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American Dictionary of the English Language

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Form


FORM, noun [Latin forma.]

1. The shape or external appearance of a body; the figure, as defined by lines and angles; that manner of being peculiar to each body, which exhibits it to the eye as distinct from every other body. Thus we speak of the form of a circle, the form of a square or triangle, a circular form the form of the head or of the human body, a handsome form an ugly form a frightful form

Matter is the basis or substratum of bodies, form is the particular disposition of matter in each body which distinguishes its appearance from that of every other body.

The form of his visage was changed. Daniel 3:19.

After that he appeared in another form to two of them, as they walked. Mark 16:12.

2. Manner of arranging particulars; disposition of particular things; as a form of words or expressions.

3. Model; draught; pattern.

Hold fast the form of sound words, which thou hast heard of me. 2 Timothy 1:13.

4. Beauty; elegance; splendor; dignity.

He hath no form nor comeliness. Isaiah 53:2.

5. Regularity; method; order. This is a rough draught to be reduced to form

6. External appearance without the essential qualities; empty show.

7. Stated method; established practice; ritual or prescribed mode; as the forms of public worship; the forms of judicial proceeding; forms of civility.

8. Ceremony; as, it is a mere matter of form

9. Determinate shape.

The earth was without form and void. Genesis 1:2.

10. Likeness; image.

Who, being in the form of God - Philippians 2:6.

He took on him the form of a servant.

11. Manner; system; as a form of government; a monarchical or republican form

12. Manner of arrangement; disposition of component parts; as the interior form or structure of the flesh or bones, or of other bodies.

13. A long seat; a bench without a back.

14. In schools, a class; a rank of students.

15. The seat or bed of a hare.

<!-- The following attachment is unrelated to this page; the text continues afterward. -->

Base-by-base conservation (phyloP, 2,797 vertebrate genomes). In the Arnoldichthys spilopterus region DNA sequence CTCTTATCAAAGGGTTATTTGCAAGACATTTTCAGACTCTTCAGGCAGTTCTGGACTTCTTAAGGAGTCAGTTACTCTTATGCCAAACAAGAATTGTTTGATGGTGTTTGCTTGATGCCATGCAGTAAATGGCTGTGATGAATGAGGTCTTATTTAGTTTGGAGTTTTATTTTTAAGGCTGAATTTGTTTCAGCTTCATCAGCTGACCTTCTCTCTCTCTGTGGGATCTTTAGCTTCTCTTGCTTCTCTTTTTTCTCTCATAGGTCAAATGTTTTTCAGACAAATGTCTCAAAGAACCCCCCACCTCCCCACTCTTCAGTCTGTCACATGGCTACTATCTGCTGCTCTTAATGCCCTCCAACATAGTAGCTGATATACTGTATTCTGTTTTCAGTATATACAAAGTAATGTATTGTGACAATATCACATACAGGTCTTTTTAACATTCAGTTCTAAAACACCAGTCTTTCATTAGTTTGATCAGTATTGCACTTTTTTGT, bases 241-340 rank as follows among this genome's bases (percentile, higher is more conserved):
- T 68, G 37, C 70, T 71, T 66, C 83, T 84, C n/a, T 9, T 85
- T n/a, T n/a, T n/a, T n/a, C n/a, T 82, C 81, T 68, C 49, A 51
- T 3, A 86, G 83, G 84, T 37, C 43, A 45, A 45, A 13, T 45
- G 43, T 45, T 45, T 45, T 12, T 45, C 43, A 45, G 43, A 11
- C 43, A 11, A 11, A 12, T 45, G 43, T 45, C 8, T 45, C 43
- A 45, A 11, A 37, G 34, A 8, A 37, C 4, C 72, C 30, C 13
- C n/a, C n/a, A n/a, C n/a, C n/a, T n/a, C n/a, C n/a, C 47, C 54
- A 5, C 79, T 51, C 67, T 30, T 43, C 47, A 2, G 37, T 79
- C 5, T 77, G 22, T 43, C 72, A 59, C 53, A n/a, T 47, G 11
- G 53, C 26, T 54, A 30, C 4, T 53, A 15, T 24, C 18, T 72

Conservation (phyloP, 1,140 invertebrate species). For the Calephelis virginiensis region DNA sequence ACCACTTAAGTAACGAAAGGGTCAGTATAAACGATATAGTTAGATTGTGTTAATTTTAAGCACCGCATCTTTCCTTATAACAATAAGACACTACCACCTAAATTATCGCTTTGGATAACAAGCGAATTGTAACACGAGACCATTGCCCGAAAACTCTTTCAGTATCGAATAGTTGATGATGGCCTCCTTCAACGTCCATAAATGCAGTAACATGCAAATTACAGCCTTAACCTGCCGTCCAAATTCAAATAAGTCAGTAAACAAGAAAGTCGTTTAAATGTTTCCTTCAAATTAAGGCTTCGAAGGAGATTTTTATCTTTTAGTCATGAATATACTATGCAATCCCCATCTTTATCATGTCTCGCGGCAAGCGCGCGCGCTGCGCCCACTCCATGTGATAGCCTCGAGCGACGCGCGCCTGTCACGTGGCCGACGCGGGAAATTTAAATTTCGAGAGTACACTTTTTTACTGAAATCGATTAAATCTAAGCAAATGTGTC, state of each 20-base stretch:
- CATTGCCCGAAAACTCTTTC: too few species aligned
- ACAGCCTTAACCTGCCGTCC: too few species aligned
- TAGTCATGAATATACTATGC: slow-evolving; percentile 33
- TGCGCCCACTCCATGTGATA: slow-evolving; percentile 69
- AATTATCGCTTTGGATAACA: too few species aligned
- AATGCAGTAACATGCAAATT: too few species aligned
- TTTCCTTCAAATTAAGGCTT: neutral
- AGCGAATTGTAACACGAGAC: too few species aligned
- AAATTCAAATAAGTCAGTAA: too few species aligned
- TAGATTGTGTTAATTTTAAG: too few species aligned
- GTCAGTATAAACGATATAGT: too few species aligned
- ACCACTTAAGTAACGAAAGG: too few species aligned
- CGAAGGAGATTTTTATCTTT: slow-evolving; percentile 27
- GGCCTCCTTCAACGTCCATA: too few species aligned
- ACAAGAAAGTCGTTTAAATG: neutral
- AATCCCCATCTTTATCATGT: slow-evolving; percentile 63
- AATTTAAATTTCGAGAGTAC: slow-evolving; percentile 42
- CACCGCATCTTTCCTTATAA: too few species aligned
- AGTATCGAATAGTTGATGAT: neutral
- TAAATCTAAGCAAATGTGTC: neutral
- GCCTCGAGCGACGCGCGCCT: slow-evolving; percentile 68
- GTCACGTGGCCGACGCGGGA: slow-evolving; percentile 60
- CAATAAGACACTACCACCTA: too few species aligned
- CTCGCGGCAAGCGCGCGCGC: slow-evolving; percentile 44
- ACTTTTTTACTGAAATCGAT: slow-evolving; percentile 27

16. A mold; something to give shape, or on which things are fashioned.

17. In printing, an assemblage of types, composed and arranged in order, disposed into pages or columns, and inclosed and locked in a chase, to receive an impression.

18. Essential form is that mode of existence which constitutes a thing what it is, and without which it could not exist. Thus water and light have each its particular form of existence, and the parts of water being decomposed, it ceases to be water. Accidental form is not necessary to the existence of a body. Earth is earth still, whatever may be its color.

FORM, verb transitive [Latin formo.]

1. To make or cause to exist.

And the Lord God formed man of the dust of the ground.

Gen 2.

2. To shape; to mold or fashion into a particular shape or state; as, to form an image of stone or clay.

3. To plan; to scheme; to modify.

4. To arrange; to combine in a particular manner; as, to form a line or square of troops.

5. To adjust; to settle.

Our differences with the Romanists are thus formed into an interest -

6. To contrive; to invent; as, to form a design or scheme.

7. To make; up; to frame; to settle by deductions of reason; as, to form an opinion or judgment; to form an estimate.

8. To mold; to model by instruction and discipline; as, to form the mind to virtuous habits by education.

9. To combine; to unite individuals into a collective body; as, to form a society for missions.

10. To make; to establish. The subscribers are formed by law into a corporation. They have formed regulations for their government.

11. To compile; as, to form a body of laws or customs; to form a digest.

12. To constitute; to make. Duplicity forms no part of his character. These facts form a safe foundation for our conclusions. The senate and house of representatives form the legislative body.

13. In grammar, to make by derivation, or by affixes or prefixes. Latin do, in the preterit, forms dedi.

14. To enact; to make; to ordain; as, to form a law or an edict.

FORM, verb intransitive To take a form